Railroad Tigers – ★ ★ ½ DVD Review
Railroad Tigers was an interesting movie, unfortunately if you consider Jackie Chan movies to be either hit or miss, this one was probably a near miss. Okay, first a little history (from Wikipedia) that I didn’t have before watching the movie, and that the movie didn’t provide.
The Second Sino-Japanese War was a military conflict fought primarily between the Republic of China and the Empire of Japan from July 7, 1937 to September 9, 1945. It began with the Marco Polo Bridge Incident in 1937 in which a dispute between Japanese and Chinese troops escalated into a battle. The conflict escalated afterwards. It ended with the unconditional surrender of Japan on September 2, 1945 to the United Nations allies of World War II. After the Japanese attack on Pearl Harbor in 1941, the war merged with other conflicts of World War II as a major sector known as the China Burma India Theater. Some scholars consider the start of the Second Sino-Japanese War in 1937 to have been the beginning of World War II.
Railroad Tigers was about a railroad worker who leads a team of freedom fighters to oppose the Japanese in order to get food for the poor. This resistance is loosely organized and led by Jackie Chan. Most of the “tigers” have quirky personalities and characteristics about them; you’ve got the handsome one, the fat one, the planner, the elder, the lazy one, the strong one, the inept one, the crazy one, the young one and the female one, things like that. They mostly rob from the Japanese to feed the poor Chinese, but when they hear of a foiled plan by the Chinese Army to blow up one of their own bridges to cripple the Japanese efforts, they take on the mission themselves.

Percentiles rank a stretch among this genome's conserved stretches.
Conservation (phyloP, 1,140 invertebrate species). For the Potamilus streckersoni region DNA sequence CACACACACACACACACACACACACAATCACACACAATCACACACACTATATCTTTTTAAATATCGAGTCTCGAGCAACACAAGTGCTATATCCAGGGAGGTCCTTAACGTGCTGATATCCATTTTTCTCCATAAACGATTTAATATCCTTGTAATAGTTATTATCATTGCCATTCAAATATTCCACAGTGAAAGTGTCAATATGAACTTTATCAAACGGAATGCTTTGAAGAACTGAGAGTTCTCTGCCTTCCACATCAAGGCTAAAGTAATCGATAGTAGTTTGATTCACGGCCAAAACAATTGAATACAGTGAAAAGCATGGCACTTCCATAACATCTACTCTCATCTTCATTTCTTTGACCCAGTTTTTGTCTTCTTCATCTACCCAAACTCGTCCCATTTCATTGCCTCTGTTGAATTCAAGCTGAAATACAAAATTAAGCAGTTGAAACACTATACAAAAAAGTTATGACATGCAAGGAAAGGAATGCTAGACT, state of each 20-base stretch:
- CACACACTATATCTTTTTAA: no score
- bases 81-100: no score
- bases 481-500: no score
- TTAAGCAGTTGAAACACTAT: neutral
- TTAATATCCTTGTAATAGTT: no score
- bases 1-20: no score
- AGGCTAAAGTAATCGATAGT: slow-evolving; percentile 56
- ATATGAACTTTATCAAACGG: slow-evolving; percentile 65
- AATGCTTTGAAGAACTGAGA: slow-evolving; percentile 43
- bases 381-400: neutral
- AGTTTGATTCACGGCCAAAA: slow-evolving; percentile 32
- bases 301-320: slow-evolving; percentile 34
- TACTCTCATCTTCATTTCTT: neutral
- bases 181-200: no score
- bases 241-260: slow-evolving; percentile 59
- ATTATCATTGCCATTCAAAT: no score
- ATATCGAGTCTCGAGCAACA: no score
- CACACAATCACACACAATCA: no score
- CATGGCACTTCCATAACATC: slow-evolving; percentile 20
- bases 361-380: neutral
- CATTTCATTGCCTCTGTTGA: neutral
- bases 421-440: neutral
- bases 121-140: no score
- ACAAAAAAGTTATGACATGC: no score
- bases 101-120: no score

The plot sounds fairly simple but for the first half hour or so, I really had no idea why these “tigers” were doing what they were doing. I think the film would have benefited greatly from a little bit of exposition. Once I understood who was who and what was what, the film unfolded predictably. The characters didn’t really leave a memorable mark on me, and I didn’t really care about them as you think you would for a band of “freedom fighters”. Visually the film was very good, and the costuming and the scenery all looked sharp and authentic. The stunts and action were not as fast or frenetic as I would have liked, though the final fight on the train was pretty exciting and tense.
I think the film really had two things going against it. First, Jackie Chan is no longer a young man, and cannot carry the action of a film by himself anymore. A lot of the stunts and fights really seemed to be recycled spots from his previous films, but now they were largely being performed by Jackie’s son Jaycee Chan. Jaycee really looks a lot like his father by the way, and this seems like a real passing of the torch. The second thing going against Railroad Tigers I think, is that it wasn’t sure what type of movie it wanted to be. It took several confusing jumps back and forth between action and comedy. Overall, the film wasn’t bad, it was actually entertaining, but it was not memorable.
Bottom Line: I think the best thing to come from my viewing of Railroad Tigers was seeing the trailer for Jackie Chan’s Kung Fu Yoga, which clearly is playing itself up to be a comedy action film, mixing Chinese and Indian cinematic styles. I will definitely catch that one because there’s a car chase with a lion in the car. This film will not flip flop in terms of tone.